Addressing a gap in prenatal and postnatal multiple-micronutrient supplement coverage for low-income pregnant and lactating women in the United States

Abstract Number Theme Presentation Type Cover Approved
0055 Innovative program or delivery models Poster Not Approved


Abstract Content


Multi-micronutrient supplementation of pregnant women improves maternal health and birth outcomes– especially among women in food-insecure households. In the United States, many low-income pregnant women qualify for a social healthcare program that typically provides prescriptions for free dietary supplements. Despite these efforts, many low-income pregnant women face barriers to participation. Vitamin Angels’ objective is to provide multiple-micronutrient supplements to the most vulnerable pregnant and lactating women who may have difficulty accessing these types of supplements through conventional avenues.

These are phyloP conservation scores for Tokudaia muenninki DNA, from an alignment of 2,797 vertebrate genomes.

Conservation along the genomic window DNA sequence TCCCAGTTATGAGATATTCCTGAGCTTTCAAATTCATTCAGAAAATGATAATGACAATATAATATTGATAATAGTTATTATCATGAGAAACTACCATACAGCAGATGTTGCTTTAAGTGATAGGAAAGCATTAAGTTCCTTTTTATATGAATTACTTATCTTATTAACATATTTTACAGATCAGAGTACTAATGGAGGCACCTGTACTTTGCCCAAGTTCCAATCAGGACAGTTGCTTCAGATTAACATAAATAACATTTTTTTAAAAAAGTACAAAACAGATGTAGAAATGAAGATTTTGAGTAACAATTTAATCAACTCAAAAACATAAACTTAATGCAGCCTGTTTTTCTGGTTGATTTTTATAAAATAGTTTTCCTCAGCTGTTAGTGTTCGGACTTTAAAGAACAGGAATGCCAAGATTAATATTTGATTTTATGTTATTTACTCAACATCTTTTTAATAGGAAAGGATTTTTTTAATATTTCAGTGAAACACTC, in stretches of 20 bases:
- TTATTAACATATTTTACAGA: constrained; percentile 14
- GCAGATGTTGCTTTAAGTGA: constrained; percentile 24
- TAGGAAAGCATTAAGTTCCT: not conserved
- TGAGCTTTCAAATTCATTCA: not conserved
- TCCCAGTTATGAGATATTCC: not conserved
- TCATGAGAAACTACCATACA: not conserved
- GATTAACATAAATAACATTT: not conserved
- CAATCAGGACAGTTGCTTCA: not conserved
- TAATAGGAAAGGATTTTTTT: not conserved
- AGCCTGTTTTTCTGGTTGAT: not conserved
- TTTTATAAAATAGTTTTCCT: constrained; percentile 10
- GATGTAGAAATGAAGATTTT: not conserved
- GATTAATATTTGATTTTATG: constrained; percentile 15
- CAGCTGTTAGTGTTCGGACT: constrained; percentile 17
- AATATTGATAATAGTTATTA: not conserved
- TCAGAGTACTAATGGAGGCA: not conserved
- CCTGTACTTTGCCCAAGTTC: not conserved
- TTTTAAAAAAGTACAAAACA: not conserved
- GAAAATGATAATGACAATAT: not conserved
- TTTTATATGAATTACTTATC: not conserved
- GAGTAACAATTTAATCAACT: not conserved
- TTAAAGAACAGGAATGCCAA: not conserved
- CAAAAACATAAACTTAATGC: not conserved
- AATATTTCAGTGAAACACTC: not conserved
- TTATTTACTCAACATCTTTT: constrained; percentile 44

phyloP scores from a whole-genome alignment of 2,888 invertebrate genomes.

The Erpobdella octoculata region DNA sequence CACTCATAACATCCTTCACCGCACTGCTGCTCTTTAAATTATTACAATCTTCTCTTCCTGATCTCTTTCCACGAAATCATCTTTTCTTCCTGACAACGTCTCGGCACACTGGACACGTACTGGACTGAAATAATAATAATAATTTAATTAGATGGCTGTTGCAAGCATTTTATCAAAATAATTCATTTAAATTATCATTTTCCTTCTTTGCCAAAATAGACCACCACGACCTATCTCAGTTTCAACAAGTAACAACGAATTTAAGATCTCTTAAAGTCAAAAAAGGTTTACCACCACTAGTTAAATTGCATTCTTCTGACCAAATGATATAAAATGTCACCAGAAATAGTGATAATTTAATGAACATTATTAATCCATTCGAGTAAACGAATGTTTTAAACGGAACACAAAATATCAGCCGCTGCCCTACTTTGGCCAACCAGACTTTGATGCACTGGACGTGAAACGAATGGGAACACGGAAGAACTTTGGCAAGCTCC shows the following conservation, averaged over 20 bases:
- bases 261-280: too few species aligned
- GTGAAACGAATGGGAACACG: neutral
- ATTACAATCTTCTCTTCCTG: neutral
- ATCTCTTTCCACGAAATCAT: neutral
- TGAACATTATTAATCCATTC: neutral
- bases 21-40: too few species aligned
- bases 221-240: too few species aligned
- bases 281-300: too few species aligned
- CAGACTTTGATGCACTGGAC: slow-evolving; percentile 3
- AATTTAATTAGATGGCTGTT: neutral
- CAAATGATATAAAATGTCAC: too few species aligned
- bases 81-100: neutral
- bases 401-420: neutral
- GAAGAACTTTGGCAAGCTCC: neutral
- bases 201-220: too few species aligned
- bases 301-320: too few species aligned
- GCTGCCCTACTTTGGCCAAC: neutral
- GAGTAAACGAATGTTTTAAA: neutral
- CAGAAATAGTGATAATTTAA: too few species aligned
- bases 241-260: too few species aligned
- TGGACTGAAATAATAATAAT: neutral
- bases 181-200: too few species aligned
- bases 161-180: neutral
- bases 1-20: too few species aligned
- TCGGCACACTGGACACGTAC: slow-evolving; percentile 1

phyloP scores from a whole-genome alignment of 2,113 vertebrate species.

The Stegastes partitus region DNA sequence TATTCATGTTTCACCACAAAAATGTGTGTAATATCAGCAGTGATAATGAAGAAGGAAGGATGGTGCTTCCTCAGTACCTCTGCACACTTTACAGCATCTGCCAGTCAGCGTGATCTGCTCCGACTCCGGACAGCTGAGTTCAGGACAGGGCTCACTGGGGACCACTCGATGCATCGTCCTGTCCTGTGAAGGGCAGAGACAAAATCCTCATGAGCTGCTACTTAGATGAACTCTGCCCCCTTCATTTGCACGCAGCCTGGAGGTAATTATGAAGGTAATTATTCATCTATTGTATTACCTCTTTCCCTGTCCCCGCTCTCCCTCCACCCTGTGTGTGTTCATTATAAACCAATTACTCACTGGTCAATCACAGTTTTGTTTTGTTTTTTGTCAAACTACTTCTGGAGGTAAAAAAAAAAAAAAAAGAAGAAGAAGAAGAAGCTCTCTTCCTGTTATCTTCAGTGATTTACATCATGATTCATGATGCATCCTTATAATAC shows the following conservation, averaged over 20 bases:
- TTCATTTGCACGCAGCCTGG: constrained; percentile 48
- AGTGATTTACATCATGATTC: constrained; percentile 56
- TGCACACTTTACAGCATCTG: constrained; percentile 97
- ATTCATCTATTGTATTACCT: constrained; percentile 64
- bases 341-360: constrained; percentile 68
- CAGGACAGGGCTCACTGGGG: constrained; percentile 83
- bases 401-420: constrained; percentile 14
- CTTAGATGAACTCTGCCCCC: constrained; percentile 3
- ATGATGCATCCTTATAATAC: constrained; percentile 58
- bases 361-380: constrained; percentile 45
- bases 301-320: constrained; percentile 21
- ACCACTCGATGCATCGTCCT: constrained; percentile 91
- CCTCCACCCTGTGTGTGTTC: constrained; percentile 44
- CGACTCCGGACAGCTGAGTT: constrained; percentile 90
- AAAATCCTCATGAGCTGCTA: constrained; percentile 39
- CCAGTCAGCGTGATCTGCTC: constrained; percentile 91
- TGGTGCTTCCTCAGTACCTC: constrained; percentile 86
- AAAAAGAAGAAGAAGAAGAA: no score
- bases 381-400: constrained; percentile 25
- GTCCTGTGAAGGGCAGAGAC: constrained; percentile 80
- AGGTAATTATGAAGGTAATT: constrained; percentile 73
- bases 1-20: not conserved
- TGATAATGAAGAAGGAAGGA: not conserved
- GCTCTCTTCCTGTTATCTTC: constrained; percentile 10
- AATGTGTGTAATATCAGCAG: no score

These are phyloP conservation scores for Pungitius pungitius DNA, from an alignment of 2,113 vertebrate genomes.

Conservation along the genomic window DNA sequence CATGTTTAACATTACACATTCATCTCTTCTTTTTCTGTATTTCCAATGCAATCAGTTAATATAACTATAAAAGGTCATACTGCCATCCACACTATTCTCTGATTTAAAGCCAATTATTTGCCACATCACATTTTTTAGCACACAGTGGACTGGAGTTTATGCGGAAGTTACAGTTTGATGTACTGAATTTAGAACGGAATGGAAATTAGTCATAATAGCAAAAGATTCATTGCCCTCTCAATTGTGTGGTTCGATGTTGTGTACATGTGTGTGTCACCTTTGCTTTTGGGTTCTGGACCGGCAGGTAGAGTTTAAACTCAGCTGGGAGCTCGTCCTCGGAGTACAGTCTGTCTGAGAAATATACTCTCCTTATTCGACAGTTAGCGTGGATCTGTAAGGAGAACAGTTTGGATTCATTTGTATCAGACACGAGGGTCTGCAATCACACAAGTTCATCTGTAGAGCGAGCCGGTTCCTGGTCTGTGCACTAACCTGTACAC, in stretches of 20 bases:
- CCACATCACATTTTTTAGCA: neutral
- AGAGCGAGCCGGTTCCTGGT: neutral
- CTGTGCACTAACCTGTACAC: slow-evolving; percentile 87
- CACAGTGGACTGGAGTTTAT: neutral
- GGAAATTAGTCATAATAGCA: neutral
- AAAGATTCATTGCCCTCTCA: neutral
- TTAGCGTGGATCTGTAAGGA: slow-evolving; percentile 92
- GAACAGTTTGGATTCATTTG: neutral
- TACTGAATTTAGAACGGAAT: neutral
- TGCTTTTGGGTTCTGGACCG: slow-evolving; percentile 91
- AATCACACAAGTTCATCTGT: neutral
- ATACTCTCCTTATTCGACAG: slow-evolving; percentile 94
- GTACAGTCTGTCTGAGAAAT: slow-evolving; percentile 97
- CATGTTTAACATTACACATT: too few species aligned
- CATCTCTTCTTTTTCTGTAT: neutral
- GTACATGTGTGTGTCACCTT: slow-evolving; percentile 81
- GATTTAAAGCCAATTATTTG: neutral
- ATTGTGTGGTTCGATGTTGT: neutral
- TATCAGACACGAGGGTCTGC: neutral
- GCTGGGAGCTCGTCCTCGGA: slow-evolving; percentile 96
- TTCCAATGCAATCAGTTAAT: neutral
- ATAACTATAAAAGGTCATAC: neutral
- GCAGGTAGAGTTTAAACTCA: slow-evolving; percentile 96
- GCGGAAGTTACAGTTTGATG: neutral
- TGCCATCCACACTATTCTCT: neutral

Vitamin Angels partners with a network of non-profit and public health organizations that serve low-income pregnant and lactating women who may not be adequately supported by local social healthcare programs. These organizations distribute individual six-month supplies of prenatal and postnatal multiple-micronutrient supplements donated by Vitamin Angels, mitigating many common barriers to multiple-micronutrient supplement access. This network includes food banks, free clinics, community health centers, pregnancy resource centers, and other public health programs that reach target beneficiaries throughout the United States.


Through a network of over 160 partners in the U.S., Vitamin Angels provided prenatal and postnatal multiple-micronutrient supplements to over 65,000 low-income pregnant and lactating women in 2015.


There is a need for multiple-micronutrient supplementation interventions for low-income women during pregnancy and lactation, globally, including in the United States. Vitamin Angels’ experience in the United States demonstrates that it is possible to increase women’s access to multiple-micronutrient supplements during the most important periods of development in the life cycle in a manner that is complementary to a social healthcare program.

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